Meth decreases salivary flow, causing a dry mouth condition called xerostomia. Reduced saliva allows plaque and bacteria to build up, speeding tooth decay and the formation of cavities. Xerostomia may contribute to gum inflammation, bleeding, and infections. Meth damages the blood vessels that provide oxygen to the gums, increasing the likelihood of gingivitis/periodontitis and missing or fractured teeth.
Meth use is associated with bruxism (teeth grinding), involuntary jaw clenching, temporomandibular joint disorders (TMJ), and facial pain. Bruxism can cause severe wear in the protective enamel of the teeth, to which even chewing soft food can cause teeth to crack or break. Many meth users suck on lollipops to prevent grinding.
Recognizing the Damaging Effects on Teeth and Gums
Meth users develop sugar cravings and tend to drink a lot of sweet carbonated beverages, which also contribute to dental problems. They generally don’t practice good oral hygiene, leading to periodontal disease or destroying the bone that supports the teeth. Meth shrinks the blood vessels that bring blood to oral tissue, causing it to break down over time. Meth is acidic, so the mouth becomes highly prone to cavities when combined with sugar and poor oral hygiene.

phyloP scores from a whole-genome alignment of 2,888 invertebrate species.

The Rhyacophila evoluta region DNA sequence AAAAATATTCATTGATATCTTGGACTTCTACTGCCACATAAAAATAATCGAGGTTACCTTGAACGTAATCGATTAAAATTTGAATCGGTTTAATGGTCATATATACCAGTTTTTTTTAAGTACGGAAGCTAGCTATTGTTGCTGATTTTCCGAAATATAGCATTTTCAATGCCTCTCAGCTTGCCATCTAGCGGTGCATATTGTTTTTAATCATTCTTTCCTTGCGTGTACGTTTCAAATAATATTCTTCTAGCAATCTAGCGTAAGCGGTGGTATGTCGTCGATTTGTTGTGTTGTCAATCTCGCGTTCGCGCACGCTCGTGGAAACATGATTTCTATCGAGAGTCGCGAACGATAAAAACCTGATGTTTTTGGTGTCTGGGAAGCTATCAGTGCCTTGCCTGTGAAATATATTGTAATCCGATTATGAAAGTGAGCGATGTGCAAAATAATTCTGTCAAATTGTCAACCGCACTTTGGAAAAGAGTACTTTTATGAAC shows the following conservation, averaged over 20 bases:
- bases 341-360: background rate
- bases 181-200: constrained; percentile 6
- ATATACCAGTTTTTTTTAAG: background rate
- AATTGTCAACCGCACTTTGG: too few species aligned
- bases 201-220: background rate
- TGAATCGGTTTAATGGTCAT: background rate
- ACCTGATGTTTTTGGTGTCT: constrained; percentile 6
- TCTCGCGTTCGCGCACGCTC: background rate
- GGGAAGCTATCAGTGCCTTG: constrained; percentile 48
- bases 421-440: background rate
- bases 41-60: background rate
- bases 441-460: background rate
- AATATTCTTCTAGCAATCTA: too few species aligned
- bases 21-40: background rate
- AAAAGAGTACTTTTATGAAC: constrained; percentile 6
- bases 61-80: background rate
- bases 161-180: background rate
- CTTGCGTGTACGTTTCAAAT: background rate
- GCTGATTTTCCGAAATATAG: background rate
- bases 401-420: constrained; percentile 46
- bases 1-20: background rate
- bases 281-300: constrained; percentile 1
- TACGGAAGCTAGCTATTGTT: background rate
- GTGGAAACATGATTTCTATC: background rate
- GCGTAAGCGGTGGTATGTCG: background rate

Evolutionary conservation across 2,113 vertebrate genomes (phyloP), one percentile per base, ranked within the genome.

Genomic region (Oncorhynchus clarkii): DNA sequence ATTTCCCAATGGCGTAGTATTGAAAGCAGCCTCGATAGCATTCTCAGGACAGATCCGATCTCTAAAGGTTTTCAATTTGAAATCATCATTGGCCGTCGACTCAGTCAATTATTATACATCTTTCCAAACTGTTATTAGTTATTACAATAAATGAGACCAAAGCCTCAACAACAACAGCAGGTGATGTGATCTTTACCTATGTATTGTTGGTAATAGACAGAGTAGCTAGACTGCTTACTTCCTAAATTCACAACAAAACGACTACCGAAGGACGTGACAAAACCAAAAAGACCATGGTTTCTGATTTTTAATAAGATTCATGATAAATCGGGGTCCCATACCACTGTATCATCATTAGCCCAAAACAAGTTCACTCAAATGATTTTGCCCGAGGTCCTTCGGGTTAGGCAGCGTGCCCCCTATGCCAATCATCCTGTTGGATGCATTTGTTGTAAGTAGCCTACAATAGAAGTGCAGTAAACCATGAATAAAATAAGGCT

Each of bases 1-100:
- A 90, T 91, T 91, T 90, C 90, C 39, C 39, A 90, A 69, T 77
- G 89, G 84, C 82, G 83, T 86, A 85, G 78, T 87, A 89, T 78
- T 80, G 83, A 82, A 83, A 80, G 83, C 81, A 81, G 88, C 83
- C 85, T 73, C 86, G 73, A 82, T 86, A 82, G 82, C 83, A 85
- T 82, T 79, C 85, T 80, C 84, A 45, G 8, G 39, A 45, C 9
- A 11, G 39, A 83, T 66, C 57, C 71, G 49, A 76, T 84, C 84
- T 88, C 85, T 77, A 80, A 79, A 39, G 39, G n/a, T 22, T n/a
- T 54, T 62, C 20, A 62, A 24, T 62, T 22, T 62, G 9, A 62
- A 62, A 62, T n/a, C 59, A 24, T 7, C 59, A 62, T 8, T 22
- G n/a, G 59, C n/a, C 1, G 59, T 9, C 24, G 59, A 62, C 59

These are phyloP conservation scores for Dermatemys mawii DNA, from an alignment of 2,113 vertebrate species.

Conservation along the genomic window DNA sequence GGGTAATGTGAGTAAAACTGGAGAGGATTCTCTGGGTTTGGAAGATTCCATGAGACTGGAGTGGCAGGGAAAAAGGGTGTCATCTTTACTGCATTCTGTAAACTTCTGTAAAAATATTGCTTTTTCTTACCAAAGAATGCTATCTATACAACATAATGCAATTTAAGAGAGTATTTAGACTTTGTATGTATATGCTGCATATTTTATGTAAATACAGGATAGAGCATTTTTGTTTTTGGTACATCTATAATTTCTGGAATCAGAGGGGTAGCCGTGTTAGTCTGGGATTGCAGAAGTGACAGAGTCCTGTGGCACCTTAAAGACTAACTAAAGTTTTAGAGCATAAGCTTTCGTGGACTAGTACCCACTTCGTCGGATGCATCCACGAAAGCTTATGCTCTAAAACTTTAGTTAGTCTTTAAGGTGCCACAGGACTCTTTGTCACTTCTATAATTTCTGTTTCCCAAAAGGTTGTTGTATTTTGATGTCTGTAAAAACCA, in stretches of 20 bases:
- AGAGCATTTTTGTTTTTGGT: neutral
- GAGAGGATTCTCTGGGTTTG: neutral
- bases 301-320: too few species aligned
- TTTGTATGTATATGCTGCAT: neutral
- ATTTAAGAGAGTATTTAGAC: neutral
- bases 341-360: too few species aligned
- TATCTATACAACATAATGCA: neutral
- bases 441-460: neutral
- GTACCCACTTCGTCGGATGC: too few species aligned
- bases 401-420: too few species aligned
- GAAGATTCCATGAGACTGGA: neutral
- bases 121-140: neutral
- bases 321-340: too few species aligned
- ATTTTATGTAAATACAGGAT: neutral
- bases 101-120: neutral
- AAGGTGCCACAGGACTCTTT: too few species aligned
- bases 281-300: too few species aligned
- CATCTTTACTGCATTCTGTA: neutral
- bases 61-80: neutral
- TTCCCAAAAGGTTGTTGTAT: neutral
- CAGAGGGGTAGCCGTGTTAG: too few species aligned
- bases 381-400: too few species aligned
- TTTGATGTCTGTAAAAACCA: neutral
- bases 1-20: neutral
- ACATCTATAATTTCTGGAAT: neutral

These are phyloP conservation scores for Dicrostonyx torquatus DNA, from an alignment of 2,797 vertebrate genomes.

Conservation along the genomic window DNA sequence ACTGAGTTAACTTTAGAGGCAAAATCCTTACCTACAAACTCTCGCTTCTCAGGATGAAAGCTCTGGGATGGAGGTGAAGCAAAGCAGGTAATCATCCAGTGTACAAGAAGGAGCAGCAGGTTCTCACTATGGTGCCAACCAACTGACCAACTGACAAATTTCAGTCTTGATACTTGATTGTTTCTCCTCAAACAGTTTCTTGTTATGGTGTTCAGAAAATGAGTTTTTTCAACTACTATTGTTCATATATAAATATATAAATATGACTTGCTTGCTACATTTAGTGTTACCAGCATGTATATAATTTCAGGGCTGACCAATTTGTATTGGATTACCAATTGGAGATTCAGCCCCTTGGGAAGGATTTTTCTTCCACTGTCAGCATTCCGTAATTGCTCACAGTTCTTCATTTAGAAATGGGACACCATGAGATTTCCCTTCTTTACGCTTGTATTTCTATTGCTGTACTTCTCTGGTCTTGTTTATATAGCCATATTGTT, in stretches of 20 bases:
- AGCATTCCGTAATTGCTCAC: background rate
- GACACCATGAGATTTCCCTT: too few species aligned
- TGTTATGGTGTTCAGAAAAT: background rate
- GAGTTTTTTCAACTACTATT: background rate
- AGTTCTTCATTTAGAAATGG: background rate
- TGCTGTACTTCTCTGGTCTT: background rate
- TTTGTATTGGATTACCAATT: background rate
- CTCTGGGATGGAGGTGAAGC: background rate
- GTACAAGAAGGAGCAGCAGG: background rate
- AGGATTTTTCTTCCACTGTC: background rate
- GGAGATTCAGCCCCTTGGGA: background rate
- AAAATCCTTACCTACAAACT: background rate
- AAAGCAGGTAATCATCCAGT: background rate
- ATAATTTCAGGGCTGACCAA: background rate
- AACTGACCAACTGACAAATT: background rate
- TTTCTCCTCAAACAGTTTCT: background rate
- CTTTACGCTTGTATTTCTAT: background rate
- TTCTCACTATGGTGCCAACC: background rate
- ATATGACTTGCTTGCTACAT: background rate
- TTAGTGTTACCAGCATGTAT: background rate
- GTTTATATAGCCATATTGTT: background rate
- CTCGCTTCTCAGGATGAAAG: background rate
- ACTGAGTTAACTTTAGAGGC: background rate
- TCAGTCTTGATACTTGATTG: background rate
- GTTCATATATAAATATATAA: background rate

Meth mouth generally progresses as follows:
- bad breath, gum inflammation, cavity formation in the front teeth
- increasing decay, gum recession, soreness of the lips
- extensive gum disease, tooth loss, severe decay
Meth users tend to avoid dental care because of the fear of their abuse being recognized, embarrassment, or the fact that they may not feel the pain of tooth decay because of meth’s ability to block or reduce pain.
It is not uncommon for a dentist to detect meth mouth during regular dental exams. Signs include unexpected amounts of (or accelerated) tooth decay, distinctive decay patterns on the smooth surfaces of the teeth (which gives them a blackened, stained, or rotting appearance), tooth sensitivity, and inflamed, receding, or bleeding gums. Users who smoke meth may get burns on their lips, gums, cheeks, or palate. Snorting can cause burns in the back of the throat.